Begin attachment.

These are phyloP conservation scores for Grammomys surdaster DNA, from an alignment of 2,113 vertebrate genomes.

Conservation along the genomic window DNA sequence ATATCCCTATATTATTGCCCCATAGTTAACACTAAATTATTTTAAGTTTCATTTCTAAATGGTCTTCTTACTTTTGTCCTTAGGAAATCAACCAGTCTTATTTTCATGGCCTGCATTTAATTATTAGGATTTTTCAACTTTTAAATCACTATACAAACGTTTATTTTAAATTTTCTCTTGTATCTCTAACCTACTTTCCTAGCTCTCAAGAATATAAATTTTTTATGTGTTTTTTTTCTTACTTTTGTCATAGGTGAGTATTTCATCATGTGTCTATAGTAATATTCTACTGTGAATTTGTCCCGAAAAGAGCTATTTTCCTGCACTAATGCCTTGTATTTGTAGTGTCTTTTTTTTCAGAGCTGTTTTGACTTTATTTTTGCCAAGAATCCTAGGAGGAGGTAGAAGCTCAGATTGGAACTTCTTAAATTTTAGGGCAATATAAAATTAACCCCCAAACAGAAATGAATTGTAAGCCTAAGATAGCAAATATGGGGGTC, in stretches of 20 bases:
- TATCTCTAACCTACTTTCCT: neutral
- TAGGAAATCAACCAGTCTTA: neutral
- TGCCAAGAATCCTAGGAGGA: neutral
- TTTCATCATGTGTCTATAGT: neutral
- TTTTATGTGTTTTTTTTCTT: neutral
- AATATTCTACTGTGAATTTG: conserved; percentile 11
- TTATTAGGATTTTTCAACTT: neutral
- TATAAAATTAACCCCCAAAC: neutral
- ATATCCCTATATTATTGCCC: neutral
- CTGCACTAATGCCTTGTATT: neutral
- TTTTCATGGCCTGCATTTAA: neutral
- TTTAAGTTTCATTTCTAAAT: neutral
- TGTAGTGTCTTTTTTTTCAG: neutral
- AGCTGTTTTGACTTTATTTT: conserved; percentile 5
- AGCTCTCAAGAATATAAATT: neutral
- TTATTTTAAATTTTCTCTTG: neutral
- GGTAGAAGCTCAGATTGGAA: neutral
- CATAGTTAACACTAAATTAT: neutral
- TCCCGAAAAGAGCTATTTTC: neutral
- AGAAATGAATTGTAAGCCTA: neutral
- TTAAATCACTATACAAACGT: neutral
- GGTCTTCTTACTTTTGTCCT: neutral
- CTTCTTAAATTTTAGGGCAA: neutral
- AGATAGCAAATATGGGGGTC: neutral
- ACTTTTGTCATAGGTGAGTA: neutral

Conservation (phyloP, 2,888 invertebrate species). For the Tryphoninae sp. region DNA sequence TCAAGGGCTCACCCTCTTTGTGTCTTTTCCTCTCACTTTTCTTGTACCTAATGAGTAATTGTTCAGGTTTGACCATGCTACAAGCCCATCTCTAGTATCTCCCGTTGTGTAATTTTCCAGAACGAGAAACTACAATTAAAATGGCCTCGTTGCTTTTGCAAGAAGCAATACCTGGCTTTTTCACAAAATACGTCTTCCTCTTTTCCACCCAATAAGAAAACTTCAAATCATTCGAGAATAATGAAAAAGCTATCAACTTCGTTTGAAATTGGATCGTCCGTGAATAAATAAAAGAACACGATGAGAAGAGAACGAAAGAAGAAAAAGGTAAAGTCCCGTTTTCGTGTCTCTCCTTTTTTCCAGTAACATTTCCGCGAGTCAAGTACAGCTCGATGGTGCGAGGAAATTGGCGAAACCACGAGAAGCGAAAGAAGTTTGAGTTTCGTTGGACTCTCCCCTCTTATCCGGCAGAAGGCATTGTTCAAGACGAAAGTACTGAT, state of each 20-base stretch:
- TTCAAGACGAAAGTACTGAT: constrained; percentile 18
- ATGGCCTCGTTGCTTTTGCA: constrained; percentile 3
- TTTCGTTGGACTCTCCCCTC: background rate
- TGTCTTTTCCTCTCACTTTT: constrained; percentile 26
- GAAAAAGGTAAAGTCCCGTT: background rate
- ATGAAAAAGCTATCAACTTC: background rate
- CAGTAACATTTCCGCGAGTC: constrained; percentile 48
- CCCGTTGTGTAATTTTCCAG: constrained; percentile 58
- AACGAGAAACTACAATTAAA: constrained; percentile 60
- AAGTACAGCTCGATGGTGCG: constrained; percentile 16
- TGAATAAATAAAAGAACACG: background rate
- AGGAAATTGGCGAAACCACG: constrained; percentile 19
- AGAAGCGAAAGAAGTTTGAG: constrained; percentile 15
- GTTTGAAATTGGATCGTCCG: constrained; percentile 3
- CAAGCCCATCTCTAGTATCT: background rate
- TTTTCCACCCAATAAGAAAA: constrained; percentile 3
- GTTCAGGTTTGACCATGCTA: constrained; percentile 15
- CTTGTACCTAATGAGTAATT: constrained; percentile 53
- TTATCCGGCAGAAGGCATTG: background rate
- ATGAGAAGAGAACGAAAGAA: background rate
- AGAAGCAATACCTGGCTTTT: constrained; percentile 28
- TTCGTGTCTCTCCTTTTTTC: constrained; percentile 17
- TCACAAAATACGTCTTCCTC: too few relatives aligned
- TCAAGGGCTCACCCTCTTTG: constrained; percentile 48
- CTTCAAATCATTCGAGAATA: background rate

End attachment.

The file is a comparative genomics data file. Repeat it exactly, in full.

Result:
These are phyloP conservation scores for Grammomys surdaster DNA, from an alignment of 2,113 vertebrate genomes.

Conservation along the genomic window DNA sequence ATATCCCTATATTATTGCCCCATAGTTAACACTAAATTATTTTAAGTTTCATTTCTAAATGGTCTTCTTACTTTTGTCCTTAGGAAATCAACCAGTCTTATTTTCATGGCCTGCATTTAATTATTAGGATTTTTCAACTTTTAAATCACTATACAAACGTTTATTTTAAATTTTCTCTTGTATCTCTAACCTACTTTCCTAGCTCTCAAGAATATAAATTTTTTATGTGTTTTTTTTCTTACTTTTGTCATAGGTGAGTATTTCATCATGTGTCTATAGTAATATTCTACTGTGAATTTGTCCCGAAAAGAGCTATTTTCCTGCACTAATGCCTTGTATTTGTAGTGTCTTTTTTTTCAGAGCTGTTTTGACTTTATTTTTGCCAAGAATCCTAGGAGGAGGTAGAAGCTCAGATTGGAACTTCTTAAATTTTAGGGCAATATAAAATTAACCCCCAAACAGAAATGAATTGTAAGCCTAAGATAGCAAATATGGGGGTC, in stretches of 20 bases:
- TATCTCTAACCTACTTTCCT: neutral
- TAGGAAATCAACCAGTCTTA: neutral
- TGCCAAGAATCCTAGGAGGA: neutral
- TTTCATCATGTGTCTATAGT: neutral
- TTTTATGTGTTTTTTTTCTT: neutral
- AATATTCTACTGTGAATTTG: conserved; percentile 11
- TTATTAGGATTTTTCAACTT: neutral
- TATAAAATTAACCCCCAAAC: neutral
- ATATCCCTATATTATTGCCC: neutral
- CTGCACTAATGCCTTGTATT: neutral
- TTTTCATGGCCTGCATTTAA: neutral
- TTTAAGTTTCATTTCTAAAT: neutral
- TGTAGTGTCTTTTTTTTCAG: neutral
- AGCTGTTTTGACTTTATTTT: conserved; percentile 5
- AGCTCTCAAGAATATAAATT: neutral
- TTATTTTAAATTTTCTCTTG: neutral
- GGTAGAAGCTCAGATTGGAA: neutral
- CATAGTTAACACTAAATTAT: neutral
- TCCCGAAAAGAGCTATTTTC: neutral
- AGAAATGAATTGTAAGCCTA: neutral
- TTAAATCACTATACAAACGT: neutral
- GGTCTTCTTACTTTTGTCCT: neutral
- CTTCTTAAATTTTAGGGCAA: neutral
- AGATAGCAAATATGGGGGTC: neutral
- ACTTTTGTCATAGGTGAGTA: neutral

Conservation (phyloP, 2,888 invertebrate species). For the Tryphoninae sp. region DNA sequence TCAAGGGCTCACCCTCTTTGTGTCTTTTCCTCTCACTTTTCTTGTACCTAATGAGTAATTGTTCAGGTTTGACCATGCTACAAGCCCATCTCTAGTATCTCCCGTTGTGTAATTTTCCAGAACGAGAAACTACAATTAAAATGGCCTCGTTGCTTTTGCAAGAAGCAATACCTGGCTTTTTCACAAAATACGTCTTCCTCTTTTCCACCCAATAAGAAAACTTCAAATCATTCGAGAATAATGAAAAAGCTATCAACTTCGTTTGAAATTGGATCGTCCGTGAATAAATAAAAGAACACGATGAGAAGAGAACGAAAGAAGAAAAAGGTAAAGTCCCGTTTTCGTGTCTCTCCTTTTTTCCAGTAACATTTCCGCGAGTCAAGTACAGCTCGATGGTGCGAGGAAATTGGCGAAACCACGAGAAGCGAAAGAAGTTTGAGTTTCGTTGGACTCTCCCCTCTTATCCGGCAGAAGGCATTGTTCAAGACGAAAGTACTGAT, state of each 20-base stretch:
- TTCAAGACGAAAGTACTGAT: constrained; percentile 18
- ATGGCCTCGTTGCTTTTGCA: constrained; percentile 3
- TTTCGTTGGACTCTCCCCTC: background rate
- TGTCTTTTCCTCTCACTTTT: constrained; percentile 26
- GAAAAAGGTAAAGTCCCGTT: background rate
- ATGAAAAAGCTATCAACTTC: background rate
- CAGTAACATTTCCGCGAGTC: constrained; percentile 48
- CCCGTTGTGTAATTTTCCAG: constrained; percentile 58
- AACGAGAAACTACAATTAAA: constrained; percentile 60
- AAGTACAGCTCGATGGTGCG: constrained; percentile 16
- TGAATAAATAAAAGAACACG: background rate
- AGGAAATTGGCGAAACCACG: constrained; percentile 19
- AGAAGCGAAAGAAGTTTGAG: constrained; percentile 15
- GTTTGAAATTGGATCGTCCG: constrained; percentile 3
- CAAGCCCATCTCTAGTATCT: background rate
- TTTTCCACCCAATAAGAAAA: constrained; percentile 3
- GTTCAGGTTTGACCATGCTA: constrained; percentile 15
- CTTGTACCTAATGAGTAATT: constrained; percentile 53
- TTATCCGGCAGAAGGCATTG: background rate
- ATGAGAAGAGAACGAAAGAA: background rate
- AGAAGCAATACCTGGCTTTT: constrained; percentile 28
- TTCGTGTCTCTCCTTTTTTC: constrained; percentile 17
- TCACAAAATACGTCTTCCTC: too few relatives aligned
- TCAAGGGCTCACCCTCTTTG: constrained; percentile 48
- CTTCAAATCATTCGAGAATA: background rate